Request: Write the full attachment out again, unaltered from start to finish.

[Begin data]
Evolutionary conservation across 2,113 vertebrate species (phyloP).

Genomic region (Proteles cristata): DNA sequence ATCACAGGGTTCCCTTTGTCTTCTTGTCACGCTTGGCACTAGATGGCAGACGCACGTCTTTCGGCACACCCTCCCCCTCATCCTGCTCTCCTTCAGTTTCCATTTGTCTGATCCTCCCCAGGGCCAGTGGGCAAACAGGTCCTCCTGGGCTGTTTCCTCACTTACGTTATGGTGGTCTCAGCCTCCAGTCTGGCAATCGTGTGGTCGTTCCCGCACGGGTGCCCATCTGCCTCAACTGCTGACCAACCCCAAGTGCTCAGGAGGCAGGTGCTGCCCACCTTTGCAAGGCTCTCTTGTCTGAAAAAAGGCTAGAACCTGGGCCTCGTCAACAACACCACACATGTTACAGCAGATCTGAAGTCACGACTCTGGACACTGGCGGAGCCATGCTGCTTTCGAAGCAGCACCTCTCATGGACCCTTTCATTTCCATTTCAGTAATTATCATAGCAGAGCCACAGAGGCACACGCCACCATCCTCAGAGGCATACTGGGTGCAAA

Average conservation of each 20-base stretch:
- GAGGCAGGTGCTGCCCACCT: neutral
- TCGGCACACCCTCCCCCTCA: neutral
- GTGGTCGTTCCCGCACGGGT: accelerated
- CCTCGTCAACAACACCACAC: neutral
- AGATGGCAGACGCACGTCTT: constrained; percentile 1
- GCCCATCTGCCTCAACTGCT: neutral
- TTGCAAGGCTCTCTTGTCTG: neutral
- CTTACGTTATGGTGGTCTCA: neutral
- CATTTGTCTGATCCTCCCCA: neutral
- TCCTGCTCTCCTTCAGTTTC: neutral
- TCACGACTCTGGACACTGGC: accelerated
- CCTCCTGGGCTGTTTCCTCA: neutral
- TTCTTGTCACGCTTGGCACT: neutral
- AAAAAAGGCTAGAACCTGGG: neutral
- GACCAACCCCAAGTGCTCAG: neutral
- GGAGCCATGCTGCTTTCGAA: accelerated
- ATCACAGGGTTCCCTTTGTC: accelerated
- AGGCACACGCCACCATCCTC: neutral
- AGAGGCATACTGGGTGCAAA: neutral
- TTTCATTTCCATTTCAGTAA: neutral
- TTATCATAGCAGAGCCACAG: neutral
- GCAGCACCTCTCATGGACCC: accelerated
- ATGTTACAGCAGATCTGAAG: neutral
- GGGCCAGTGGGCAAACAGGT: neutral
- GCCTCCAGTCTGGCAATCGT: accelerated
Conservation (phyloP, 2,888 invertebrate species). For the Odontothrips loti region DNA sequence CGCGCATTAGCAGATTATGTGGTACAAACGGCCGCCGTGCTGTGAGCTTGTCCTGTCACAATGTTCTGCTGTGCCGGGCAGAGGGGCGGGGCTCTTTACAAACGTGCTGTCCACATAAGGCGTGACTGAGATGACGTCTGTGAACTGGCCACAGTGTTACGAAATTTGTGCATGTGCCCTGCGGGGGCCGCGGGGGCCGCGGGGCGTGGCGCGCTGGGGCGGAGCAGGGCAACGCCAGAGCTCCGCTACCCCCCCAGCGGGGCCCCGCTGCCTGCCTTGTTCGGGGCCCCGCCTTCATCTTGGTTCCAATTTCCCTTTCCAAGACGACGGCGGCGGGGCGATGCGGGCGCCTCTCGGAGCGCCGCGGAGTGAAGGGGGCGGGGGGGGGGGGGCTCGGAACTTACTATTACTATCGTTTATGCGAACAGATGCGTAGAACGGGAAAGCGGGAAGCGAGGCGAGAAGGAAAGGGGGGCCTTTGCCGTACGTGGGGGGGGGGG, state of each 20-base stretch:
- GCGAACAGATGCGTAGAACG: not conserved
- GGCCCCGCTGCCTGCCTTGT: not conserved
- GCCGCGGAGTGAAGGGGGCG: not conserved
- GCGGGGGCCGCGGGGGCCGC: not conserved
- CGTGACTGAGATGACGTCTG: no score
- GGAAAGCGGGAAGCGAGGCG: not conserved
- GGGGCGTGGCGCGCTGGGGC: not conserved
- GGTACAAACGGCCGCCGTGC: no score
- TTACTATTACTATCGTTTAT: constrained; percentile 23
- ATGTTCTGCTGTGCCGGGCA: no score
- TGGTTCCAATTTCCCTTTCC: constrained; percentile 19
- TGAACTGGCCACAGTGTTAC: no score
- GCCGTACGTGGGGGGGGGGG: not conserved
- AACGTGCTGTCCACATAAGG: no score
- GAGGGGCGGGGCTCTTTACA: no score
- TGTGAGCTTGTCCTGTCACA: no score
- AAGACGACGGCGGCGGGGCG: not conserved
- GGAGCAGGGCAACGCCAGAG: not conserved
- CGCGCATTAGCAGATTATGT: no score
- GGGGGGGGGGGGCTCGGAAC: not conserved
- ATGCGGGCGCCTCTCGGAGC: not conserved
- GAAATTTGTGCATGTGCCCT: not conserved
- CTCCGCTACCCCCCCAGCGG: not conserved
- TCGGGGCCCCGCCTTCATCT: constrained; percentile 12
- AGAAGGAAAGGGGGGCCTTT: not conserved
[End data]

Evolutionary conservation across 2,113 vertebrate species (phyloP).

Genomic region (Proteles cristata): DNA sequence ATCACAGGGTTCCCTTTGTCTTCTTGTCACGCTTGGCACTAGATGGCAGACGCACGTCTTTCGGCACACCCTCCCCCTCATCCTGCTCTCCTTCAGTTTCCATTTGTCTGATCCTCCCCAGGGCCAGTGGGCAAACAGGTCCTCCTGGGCTGTTTCCTCACTTACGTTATGGTGGTCTCAGCCTCCAGTCTGGCAATCGTGTGGTCGTTCCCGCACGGGTGCCCATCTGCCTCAACTGCTGACCAACCCCAAGTGCTCAGGAGGCAGGTGCTGCCCACCTTTGCAAGGCTCTCTTGTCTGAAAAAAGGCTAGAACCTGGGCCTCGTCAACAACACCACACATGTTACAGCAGATCTGAAGTCACGACTCTGGACACTGGCGGAGCCATGCTGCTTTCGAAGCAGCACCTCTCATGGACCCTTTCATTTCCATTTCAGTAATTATCATAGCAGAGCCACAGAGGCACACGCCACCATCCTCAGAGGCATACTGGGTGCAAA

Average conservation of each 20-base stretch:
- GAGGCAGGTGCTGCCCACCT: neutral
- TCGGCACACCCTCCCCCTCA: neutral
- GTGGTCGTTCCCGCACGGGT: accelerated
- CCTCGTCAACAACACCACAC: neutral
- AGATGGCAGACGCACGTCTT: constrained; percentile 1
- GCCCATCTGCCTCAACTGCT: neutral
- TTGCAAGGCTCTCTTGTCTG: neutral
- CTTACGTTATGGTGGTCTCA: neutral
- CATTTGTCTGATCCTCCCCA: neutral
- TCCTGCTCTCCTTCAGTTTC: neutral
- TCACGACTCTGGACACTGGC: accelerated
- CCTCCTGGGCTGTTTCCTCA: neutral
- TTCTTGTCACGCTTGGCACT: neutral
- AAAAAAGGCTAGAACCTGGG: neutral
- GACCAACCCCAAGTGCTCAG: neutral
- GGAGCCATGCTGCTTTCGAA: accelerated
- ATCACAGGGTTCCCTTTGTC: accelerated
- AGGCACACGCCACCATCCTC: neutral
- AGAGGCATACTGGGTGCAAA: neutral
- TTTCATTTCCATTTCAGTAA: neutral
- TTATCATAGCAGAGCCACAG: neutral
- GCAGCACCTCTCATGGACCC: accelerated
- ATGTTACAGCAGATCTGAAG: neutral
- GGGCCAGTGGGCAAACAGGT: neutral
- GCCTCCAGTCTGGCAATCGT: accelerated
Conservation (phyloP, 2,888 invertebrate species). For the Odontothrips loti region DNA sequence CGCGCATTAGCAGATTATGTGGTACAAACGGCCGCCGTGCTGTGAGCTTGTCCTGTCACAATGTTCTGCTGTGCCGGGCAGAGGGGCGGGGCTCTTTACAAACGTGCTGTCCACATAAGGCGTGACTGAGATGACGTCTGTGAACTGGCCACAGTGTTACGAAATTTGTGCATGTGCCCTGCGGGGGCCGCGGGGGCCGCGGGGCGTGGCGCGCTGGGGCGGAGCAGGGCAACGCCAGAGCTCCGCTACCCCCCCAGCGGGGCCCCGCTGCCTGCCTTGTTCGGGGCCCCGCCTTCATCTTGGTTCCAATTTCCCTTTCCAAGACGACGGCGGCGGGGCGATGCGGGCGCCTCTCGGAGCGCCGCGGAGTGAAGGGGGCGGGGGGGGGGGGGCTCGGAACTTACTATTACTATCGTTTATGCGAACAGATGCGTAGAACGGGAAAGCGGGAAGCGAGGCGAGAAGGAAAGGGGGGCCTTTGCCGTACGTGGGGGGGGGGG, state of each 20-base stretch:
- GCGAACAGATGCGTAGAACG: not conserved
- GGCCCCGCTGCCTGCCTTGT: not conserved
- GCCGCGGAGTGAAGGGGGCG: not conserved
- GCGGGGGCCGCGGGGGCCGC: not conserved
- CGTGACTGAGATGACGTCTG: no score
- GGAAAGCGGGAAGCGAGGCG: not conserved
- GGGGCGTGGCGCGCTGGGGC: not conserved
- GGTACAAACGGCCGCCGTGC: no score
- TTACTATTACTATCGTTTAT: constrained; percentile 23
- ATGTTCTGCTGTGCCGGGCA: no score
- TGGTTCCAATTTCCCTTTCC: constrained; percentile 19
- TGAACTGGCCACAGTGTTAC: no score
- GCCGTACGTGGGGGGGGGGG: not conserved
- AACGTGCTGTCCACATAAGG: no score
- GAGGGGCGGGGCTCTTTACA: no score
- TGTGAGCTTGTCCTGTCACA: no score
- AAGACGACGGCGGCGGGGCG: not conserved
- GGAGCAGGGCAACGCCAGAG: not conserved
- CGCGCATTAGCAGATTATGT: no score
- GGGGGGGGGGGGCTCGGAAC: not conserved
- ATGCGGGCGCCTCTCGGAGC: not conserved
- GAAATTTGTGCATGTGCCCT: not conserved
- CTCCGCTACCCCCCCAGCGG: not conserved
- TCGGGGCCCCGCCTTCATCT: constrained; percentile 12
- AGAAGGAAAGGGGGGCCTTT: not conserved